Incidentally, Paul Bley, the avant-garde piano giant and Carla’s previous husband, was also involved in the Jazz Composers Guild. Bley is now 81, but Jazz Masters honors are not an issue in his case—though a longtime resident of the U.S., he’s Canadian by birth, a Montrealer. In fact, he was inducted into the Order of Canada in 2008, an honor also bestowed on the late Oscar Peterson (also a Montrealer) in 1972, whose keyboard style may not be diametrically opposed to Bley’s but it’s a close call. Not that this has anything to do with the Order of Canada, which honors Canadians of all stripes, commercial success sometimes trumping artistic achievement, it would seem. For instance, Winnipegger Randy Bachman of Bachman-Turner Overdrive was one of Bley’s fellow inductees in 2008.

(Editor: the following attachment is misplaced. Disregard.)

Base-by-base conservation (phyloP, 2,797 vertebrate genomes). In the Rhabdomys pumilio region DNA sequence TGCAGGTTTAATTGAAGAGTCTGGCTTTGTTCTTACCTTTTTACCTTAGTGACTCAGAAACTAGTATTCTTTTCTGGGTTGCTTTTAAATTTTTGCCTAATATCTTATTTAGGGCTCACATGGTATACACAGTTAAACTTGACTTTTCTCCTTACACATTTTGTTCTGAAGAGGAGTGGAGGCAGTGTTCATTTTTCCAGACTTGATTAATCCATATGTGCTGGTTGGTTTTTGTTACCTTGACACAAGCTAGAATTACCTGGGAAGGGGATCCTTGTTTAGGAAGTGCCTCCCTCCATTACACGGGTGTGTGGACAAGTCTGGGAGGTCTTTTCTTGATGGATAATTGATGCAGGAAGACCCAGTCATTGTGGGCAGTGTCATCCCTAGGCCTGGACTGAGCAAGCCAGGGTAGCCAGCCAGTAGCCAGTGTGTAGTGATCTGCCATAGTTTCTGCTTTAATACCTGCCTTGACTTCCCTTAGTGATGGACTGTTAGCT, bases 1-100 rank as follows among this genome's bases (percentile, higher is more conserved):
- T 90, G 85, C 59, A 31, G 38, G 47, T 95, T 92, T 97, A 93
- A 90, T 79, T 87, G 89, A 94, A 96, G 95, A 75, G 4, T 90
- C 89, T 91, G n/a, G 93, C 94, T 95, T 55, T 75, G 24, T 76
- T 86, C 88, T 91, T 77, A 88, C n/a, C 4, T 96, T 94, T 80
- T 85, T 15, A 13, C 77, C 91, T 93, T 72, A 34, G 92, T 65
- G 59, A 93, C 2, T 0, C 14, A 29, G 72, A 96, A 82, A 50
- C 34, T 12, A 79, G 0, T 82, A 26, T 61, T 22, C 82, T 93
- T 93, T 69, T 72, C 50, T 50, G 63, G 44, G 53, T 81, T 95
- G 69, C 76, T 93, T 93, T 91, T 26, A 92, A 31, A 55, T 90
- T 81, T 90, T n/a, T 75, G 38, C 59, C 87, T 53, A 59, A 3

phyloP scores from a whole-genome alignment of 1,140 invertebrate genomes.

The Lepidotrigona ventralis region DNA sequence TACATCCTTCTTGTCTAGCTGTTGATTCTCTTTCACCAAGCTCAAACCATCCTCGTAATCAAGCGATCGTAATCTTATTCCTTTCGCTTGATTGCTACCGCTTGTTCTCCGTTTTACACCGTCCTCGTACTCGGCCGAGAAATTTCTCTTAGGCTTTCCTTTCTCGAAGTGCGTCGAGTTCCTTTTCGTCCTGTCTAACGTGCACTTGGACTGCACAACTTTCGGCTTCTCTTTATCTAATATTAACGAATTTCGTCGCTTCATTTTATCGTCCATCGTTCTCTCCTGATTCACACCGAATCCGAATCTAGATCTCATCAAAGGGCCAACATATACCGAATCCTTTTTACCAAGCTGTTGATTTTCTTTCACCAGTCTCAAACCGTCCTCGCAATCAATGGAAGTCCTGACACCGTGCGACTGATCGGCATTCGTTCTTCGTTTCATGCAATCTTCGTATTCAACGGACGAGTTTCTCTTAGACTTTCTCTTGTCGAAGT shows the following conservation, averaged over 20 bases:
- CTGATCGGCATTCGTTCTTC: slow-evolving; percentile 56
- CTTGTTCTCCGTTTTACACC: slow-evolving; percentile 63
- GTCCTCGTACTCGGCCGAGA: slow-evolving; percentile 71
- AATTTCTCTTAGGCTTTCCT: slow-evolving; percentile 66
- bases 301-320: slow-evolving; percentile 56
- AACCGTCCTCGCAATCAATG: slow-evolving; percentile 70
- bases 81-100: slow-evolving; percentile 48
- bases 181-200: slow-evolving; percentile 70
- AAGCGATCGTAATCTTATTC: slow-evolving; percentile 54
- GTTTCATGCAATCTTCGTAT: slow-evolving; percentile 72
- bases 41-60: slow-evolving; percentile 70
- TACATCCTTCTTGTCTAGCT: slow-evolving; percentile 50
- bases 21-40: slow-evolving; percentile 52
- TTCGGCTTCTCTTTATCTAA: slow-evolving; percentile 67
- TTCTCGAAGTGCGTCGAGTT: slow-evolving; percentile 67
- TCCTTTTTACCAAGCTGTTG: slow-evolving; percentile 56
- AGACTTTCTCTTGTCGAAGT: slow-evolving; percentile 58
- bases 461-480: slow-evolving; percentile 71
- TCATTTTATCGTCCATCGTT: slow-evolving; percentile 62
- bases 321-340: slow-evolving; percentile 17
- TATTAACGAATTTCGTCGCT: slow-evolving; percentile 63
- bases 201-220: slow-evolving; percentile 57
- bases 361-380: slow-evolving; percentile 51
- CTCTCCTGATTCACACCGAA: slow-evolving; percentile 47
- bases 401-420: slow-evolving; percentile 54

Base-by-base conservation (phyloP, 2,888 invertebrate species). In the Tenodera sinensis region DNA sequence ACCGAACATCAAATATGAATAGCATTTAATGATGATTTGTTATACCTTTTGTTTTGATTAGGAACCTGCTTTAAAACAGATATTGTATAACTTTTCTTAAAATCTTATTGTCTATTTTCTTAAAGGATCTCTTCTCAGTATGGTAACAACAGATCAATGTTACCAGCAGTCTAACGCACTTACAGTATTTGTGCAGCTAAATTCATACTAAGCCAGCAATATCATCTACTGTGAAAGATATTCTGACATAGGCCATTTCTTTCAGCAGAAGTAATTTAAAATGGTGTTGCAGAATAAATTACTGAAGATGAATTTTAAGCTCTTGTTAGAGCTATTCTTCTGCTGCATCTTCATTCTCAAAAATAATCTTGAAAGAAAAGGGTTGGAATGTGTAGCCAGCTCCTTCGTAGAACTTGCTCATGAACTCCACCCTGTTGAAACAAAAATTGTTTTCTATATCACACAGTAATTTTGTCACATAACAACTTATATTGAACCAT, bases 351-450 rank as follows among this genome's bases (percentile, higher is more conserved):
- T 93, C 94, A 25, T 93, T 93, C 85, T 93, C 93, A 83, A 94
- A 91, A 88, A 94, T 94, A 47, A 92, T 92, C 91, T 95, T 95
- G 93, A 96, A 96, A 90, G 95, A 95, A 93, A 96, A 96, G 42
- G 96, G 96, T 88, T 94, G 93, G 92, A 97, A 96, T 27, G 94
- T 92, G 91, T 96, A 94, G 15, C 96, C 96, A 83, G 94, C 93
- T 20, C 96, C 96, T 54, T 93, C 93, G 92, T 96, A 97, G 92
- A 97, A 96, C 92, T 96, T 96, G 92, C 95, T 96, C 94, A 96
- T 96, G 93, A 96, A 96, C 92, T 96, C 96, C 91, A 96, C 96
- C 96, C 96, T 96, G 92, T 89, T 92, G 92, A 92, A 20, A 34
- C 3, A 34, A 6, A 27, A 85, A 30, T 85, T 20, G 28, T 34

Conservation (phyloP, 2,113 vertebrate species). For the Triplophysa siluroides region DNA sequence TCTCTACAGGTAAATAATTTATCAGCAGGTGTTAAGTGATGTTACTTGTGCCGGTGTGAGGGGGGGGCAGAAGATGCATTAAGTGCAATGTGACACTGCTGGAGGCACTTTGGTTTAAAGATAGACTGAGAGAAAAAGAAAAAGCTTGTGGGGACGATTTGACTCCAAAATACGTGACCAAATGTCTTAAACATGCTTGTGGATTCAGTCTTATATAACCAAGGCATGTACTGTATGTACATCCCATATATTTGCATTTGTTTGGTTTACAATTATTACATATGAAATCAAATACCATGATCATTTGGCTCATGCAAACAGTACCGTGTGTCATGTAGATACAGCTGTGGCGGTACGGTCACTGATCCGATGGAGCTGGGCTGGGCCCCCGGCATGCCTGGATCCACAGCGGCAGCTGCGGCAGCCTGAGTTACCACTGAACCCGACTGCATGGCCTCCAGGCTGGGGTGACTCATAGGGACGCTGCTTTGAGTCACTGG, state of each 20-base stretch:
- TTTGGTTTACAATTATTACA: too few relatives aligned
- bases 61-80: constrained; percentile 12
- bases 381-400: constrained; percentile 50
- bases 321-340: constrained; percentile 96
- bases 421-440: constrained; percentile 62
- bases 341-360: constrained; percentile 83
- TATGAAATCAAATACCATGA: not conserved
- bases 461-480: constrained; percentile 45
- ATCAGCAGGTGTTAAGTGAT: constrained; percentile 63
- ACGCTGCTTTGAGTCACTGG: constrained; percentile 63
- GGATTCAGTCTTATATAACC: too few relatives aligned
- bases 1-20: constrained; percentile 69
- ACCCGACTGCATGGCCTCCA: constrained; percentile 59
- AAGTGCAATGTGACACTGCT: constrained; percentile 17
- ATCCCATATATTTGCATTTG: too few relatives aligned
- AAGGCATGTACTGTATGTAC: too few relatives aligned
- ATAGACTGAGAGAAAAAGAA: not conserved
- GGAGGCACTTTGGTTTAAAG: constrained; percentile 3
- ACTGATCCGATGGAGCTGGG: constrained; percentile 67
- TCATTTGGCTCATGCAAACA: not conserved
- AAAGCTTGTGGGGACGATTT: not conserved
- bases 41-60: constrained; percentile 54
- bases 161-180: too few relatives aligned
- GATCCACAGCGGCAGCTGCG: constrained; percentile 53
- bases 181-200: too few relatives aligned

But I digress northward. To get back to Bolshevism, Charles Lloyd’s wild biography includes his 1967 tour of the Soviet Union (and subsequent live record release), not arranged by the State Department but by “invitation of the Soviet people,” as it has been Wikipedia‘d around the web. To get back to Jazz Masters, here’s the 2015 selection panel, compliments of Elizabeth Auclair, NEA public affairs specialist—the NEA knows how to do transparency: The layperson—the panel always includes an “outsider,” though I have yet to inquire how this person is chosen—was Luis Alvarez, president/CEO of the Alvarez Technology Group, Salinas, Calif. The academic/arts panelists were Laura Johnson, interim director of education/arts consultant, New York City Ballet, and Ellen Rowe, chair of the Department of Jazz and Contemporary Improvisation at the University of Michigan. The working musicians: Ramsey Lewis, Mr. “In Crowd,” who is 79 and a 2007 Jazz Master; Tia Fuller, a saxophonist and at one time a member of Beyoncé’s all-female band, who more recently toured with jazz-pop sensation Esperanza Spalding; and, get this, Mr. “Cecil Taylor is total self-indulgent bullshit” himself (see Ken Burns’ Jazz and Ka-ching), Branford Marsalis, who is a 2011 Jazz Master, part of the Marsalis Family (male musician members only) JM general induction of that year, one of the more inscrutable moments in the history of federal jazz policy.